Energy security: the importance of energy research in the UK

Interviewer: Andy Tootell (Ideas Lab)
Guest:  Dr Stefan Bouzarovski
Recorded: 05/04/2012
Broadcast: 16/04/2012

Intro VO: Welcome to the Ideas Lab Predictor Podcast from the University of Birmingham. In each edition we hear from an expert in a different field, who gives us insider information on key trends, upcoming events, and what they think the near future holds.

Andy: Hello, I’m here with Dr Stefan Bouzarovski who’s Senior Lecturer in Human Geography and Coordinator of the Energy, Society and Place Research Unit at the University of Birmingham.  Hello, Stefan.

Stefan: Hello.

Andy: Now we’re here today to talk about energy security. What do we mean by the term ‘energy security’?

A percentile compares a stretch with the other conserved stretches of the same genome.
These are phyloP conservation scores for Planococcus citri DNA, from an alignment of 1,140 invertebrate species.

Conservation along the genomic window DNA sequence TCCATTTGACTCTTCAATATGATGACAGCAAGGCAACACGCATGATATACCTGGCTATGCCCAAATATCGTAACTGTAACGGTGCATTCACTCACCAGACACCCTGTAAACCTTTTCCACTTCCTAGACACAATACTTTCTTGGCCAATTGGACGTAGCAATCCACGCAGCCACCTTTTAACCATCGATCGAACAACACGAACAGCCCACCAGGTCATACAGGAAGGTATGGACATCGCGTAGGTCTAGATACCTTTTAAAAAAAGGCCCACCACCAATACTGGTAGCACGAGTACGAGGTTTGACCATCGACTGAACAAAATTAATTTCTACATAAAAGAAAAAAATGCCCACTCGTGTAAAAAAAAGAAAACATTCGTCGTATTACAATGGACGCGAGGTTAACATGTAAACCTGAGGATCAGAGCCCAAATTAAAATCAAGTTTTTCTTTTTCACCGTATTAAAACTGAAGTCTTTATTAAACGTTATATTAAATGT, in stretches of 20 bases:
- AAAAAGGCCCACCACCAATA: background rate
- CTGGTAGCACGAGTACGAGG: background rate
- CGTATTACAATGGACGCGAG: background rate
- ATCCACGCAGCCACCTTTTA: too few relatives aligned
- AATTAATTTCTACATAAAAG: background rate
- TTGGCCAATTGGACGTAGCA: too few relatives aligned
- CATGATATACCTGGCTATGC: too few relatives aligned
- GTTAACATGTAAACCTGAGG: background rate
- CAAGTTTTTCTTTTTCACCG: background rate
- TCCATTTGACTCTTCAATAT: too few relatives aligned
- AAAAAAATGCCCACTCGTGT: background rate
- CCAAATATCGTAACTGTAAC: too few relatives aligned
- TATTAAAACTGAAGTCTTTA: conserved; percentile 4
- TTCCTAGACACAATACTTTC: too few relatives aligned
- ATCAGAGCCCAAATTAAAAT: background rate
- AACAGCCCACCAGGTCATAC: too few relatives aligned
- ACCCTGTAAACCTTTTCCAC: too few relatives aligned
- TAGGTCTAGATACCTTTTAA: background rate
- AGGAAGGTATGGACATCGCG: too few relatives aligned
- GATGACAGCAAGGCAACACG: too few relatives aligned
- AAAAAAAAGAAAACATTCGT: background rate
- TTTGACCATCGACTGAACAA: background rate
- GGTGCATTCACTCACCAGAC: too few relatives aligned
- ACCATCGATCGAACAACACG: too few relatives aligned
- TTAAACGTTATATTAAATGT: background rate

Stefan:  We tend to think of energy security and that’s how it tends to be defined by a lot of governments, by a lot of decision making bodies, as the provision of reliable energy at an acceptable and affordable price.   That’s what we tend to think of energy security, but immediately that opens up a lot of questions:  what’s reliable? What’s affordable? Unfortunately that doesn’t include two very important dimensions of energy security, one being the spacial dimension, another being the temporal dimension.  So what do I mean by that? Well, it’s very much linked to the question ‘energy security for whom?’  So when you say energy security, are we making a country secure? Are we providing a country with reliable – whatever that means – energy supplies and affordable as well or are we providing maybe a region with energy security? Or are we providing an individual, a household, with energy security? Surely from the point of view of myself and yourself, what matters really is that lights don’t go off in our immediate vicinity, in our immediate everyday lives, and of course then you can also be asking the question ‘are we providing energy security for an entire transnational block for the whole of the world?’. So all these questions aren’t really clear. So when you say ‘energy security’ it immediately becomes contested. And also there’s a temporal dimension, so are we dealing with what some might call a long-term stress to our energy security?  In other words a persistent threat or a persistent hazard that is articulated over a long period of time, or is it something that is a short term event such as there not being enough petrol at the petrol stations or there being an oil refinery strike or the gas supply being suddenly cut, which is surely a short term issue rather than a long term issue.  So immediately we begin to see how complex this is.